Collections > Master's Papers > Gillings School of Public Health > A Snack by Any Other Name: Understanding and Defining Snacking in America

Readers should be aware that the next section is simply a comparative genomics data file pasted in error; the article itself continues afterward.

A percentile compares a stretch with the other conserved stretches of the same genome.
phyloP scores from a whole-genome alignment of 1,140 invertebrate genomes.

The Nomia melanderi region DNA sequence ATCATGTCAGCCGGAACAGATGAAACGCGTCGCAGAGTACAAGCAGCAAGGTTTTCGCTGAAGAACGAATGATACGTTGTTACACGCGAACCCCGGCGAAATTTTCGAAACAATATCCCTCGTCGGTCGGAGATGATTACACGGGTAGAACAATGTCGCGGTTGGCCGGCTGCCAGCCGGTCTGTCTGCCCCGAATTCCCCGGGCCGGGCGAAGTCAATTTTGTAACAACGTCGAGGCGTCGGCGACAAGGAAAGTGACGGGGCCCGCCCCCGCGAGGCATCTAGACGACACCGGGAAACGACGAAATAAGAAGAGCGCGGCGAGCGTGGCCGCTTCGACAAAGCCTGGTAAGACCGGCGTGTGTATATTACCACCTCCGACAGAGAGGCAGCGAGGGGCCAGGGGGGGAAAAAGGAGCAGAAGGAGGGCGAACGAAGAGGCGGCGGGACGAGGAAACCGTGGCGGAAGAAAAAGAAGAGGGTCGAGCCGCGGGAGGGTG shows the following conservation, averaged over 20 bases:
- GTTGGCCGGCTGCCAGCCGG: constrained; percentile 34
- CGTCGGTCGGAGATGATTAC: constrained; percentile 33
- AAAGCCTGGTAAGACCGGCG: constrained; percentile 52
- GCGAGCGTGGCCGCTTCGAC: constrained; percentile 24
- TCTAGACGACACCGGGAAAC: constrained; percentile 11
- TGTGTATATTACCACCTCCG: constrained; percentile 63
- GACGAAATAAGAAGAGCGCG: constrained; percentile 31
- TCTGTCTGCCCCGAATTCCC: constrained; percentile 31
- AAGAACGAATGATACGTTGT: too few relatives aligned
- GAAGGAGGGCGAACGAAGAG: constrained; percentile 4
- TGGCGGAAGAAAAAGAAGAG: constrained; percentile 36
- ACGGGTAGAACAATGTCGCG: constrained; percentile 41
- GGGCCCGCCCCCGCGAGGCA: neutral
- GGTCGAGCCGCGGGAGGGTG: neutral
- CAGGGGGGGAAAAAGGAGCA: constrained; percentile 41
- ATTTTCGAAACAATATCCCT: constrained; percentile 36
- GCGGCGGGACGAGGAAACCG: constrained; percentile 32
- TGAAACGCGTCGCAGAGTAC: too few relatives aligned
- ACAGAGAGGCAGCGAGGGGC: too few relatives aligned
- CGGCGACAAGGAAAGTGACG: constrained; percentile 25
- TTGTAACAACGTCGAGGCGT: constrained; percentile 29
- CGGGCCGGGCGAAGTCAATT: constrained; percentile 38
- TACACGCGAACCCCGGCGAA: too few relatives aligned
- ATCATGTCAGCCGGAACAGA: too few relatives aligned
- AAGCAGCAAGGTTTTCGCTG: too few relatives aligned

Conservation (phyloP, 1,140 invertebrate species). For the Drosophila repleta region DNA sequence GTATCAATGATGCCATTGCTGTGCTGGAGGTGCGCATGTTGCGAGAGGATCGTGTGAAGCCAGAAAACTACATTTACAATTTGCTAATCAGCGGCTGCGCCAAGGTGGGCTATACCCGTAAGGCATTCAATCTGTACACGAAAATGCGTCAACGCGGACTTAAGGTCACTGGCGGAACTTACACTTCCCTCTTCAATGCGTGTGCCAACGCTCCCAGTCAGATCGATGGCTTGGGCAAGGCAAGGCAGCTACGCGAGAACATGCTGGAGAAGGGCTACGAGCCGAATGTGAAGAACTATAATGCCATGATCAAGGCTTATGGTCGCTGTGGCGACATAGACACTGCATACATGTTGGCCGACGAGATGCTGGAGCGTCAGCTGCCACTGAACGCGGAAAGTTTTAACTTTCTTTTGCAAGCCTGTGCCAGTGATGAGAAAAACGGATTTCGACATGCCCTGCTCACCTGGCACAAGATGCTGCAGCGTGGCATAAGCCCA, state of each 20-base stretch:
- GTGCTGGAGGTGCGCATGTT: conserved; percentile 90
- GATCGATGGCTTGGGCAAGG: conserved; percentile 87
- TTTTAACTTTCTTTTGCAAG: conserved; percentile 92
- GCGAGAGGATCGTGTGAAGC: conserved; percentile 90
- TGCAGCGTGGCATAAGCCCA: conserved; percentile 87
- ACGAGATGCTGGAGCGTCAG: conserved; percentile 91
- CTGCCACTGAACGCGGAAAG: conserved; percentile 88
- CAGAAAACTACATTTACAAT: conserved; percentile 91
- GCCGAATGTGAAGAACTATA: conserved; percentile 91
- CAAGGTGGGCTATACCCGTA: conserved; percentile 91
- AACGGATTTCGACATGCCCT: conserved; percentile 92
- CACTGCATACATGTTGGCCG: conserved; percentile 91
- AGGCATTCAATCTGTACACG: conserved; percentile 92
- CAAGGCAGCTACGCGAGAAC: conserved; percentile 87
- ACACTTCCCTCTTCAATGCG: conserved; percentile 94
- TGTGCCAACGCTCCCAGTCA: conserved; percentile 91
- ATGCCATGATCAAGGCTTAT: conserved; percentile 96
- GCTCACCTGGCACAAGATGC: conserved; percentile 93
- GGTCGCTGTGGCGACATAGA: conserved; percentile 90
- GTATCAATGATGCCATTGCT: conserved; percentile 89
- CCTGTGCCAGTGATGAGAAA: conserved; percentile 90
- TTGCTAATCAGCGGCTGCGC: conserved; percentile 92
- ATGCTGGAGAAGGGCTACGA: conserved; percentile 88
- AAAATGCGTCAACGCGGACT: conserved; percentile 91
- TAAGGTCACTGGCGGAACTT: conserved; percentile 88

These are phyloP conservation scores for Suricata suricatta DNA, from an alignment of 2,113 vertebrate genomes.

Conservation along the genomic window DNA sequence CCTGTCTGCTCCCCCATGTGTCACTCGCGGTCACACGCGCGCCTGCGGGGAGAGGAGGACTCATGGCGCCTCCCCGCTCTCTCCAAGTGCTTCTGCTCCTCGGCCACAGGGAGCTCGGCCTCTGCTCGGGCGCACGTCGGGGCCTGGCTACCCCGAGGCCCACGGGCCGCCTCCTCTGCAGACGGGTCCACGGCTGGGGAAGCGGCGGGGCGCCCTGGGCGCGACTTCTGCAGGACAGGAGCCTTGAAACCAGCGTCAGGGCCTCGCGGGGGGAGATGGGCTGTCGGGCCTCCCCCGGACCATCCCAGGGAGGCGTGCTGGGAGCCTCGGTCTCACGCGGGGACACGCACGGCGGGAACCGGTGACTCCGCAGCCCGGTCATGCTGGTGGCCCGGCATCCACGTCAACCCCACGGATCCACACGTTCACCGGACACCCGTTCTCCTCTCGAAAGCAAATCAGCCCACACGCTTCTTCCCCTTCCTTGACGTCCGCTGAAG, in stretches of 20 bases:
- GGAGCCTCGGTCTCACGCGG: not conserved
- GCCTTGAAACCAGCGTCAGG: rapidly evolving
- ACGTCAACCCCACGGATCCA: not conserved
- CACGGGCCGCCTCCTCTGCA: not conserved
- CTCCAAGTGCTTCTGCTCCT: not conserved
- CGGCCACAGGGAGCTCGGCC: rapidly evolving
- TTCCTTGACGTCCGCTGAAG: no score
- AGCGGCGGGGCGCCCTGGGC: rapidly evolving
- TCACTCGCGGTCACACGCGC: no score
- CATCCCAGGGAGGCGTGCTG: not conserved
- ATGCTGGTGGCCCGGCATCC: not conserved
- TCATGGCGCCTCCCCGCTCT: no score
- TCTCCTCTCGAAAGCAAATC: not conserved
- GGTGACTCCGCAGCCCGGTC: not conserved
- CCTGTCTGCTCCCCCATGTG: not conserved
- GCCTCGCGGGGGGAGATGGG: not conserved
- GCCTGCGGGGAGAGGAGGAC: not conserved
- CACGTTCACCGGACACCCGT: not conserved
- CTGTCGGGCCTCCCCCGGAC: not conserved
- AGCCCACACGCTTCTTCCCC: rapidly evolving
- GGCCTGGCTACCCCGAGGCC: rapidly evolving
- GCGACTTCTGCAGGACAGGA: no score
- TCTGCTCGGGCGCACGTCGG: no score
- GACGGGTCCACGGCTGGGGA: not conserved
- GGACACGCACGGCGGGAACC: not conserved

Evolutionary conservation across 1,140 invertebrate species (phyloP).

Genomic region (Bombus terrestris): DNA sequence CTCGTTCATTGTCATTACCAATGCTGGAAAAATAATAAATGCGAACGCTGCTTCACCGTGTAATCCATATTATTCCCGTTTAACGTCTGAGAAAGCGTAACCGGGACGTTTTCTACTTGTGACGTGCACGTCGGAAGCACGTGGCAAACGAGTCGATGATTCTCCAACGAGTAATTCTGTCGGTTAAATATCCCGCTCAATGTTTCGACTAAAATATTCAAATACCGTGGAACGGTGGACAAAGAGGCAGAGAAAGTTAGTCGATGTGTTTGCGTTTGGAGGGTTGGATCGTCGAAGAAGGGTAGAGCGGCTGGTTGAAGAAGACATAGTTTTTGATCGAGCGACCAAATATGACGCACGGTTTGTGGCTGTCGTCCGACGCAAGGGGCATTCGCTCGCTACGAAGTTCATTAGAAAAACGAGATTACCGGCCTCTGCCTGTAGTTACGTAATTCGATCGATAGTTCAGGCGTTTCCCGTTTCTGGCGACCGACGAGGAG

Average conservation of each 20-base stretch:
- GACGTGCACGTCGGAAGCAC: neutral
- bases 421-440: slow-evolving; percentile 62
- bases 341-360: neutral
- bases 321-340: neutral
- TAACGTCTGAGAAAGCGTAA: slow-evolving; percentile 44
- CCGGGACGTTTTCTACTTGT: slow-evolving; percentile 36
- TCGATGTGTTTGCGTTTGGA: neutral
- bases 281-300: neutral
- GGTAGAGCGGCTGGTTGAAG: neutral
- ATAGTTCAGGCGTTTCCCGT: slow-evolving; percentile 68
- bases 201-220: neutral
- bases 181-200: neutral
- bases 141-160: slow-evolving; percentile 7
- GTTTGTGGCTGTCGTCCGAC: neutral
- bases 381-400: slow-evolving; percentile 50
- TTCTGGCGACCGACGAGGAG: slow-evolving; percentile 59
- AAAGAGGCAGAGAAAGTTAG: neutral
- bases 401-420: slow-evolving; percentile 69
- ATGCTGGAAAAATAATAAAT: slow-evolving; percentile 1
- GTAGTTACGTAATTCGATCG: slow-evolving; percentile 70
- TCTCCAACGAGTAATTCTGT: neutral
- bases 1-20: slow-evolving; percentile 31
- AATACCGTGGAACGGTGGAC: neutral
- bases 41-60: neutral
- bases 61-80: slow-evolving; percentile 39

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It is 10:30 am. You had a granola bar at 7:30 am before leaving for work, but your stomach is already grumbling. You normally have a larger breakfast, but you were in a hurry this morning. Fortunately, you remember you still have your yogurt in the office refrigerator from yesterday, so you'll have that with a handful of berries. How would you describe this situation? Was the yogurt and fruit a continuation of your breakfast, or would you consider it a snack? What if you had the yogurt and fruit as soon as you got to work at 8:00 am? Does this change your classification? There is no obvious consensus answer to these questions because interpretations of the situation will vary from individual to individual. Similarly, researchers have differing ideas about what constitutes a snack or snacking occasion, and these differences are reflected in their research. A wide body of snacking research exists, with topics ranging from the cognitive and behavioral factors that influence snacking to the relationship between snacking and obesity among Americans. However, there are currently no standardized definitions for the terms "snack" and "snacking occasion," which makes it difficult to compare study results. Research is most meaningful when studies can be compared, and the best comparisons are between studies that have as many common features. Consistency ampng snacking research studies is critical to provide the strongest evidence on the relationships between snacking and health outcomes. The purpose of this paper is to highlight the need for collaboration and research to determine standardized definitions of "snack" and "snacking occasion" and to bring the issue to the attention of academics, consumer research groups, governing agencies and professional groups that focus on health and nutrition issues, and the food industry.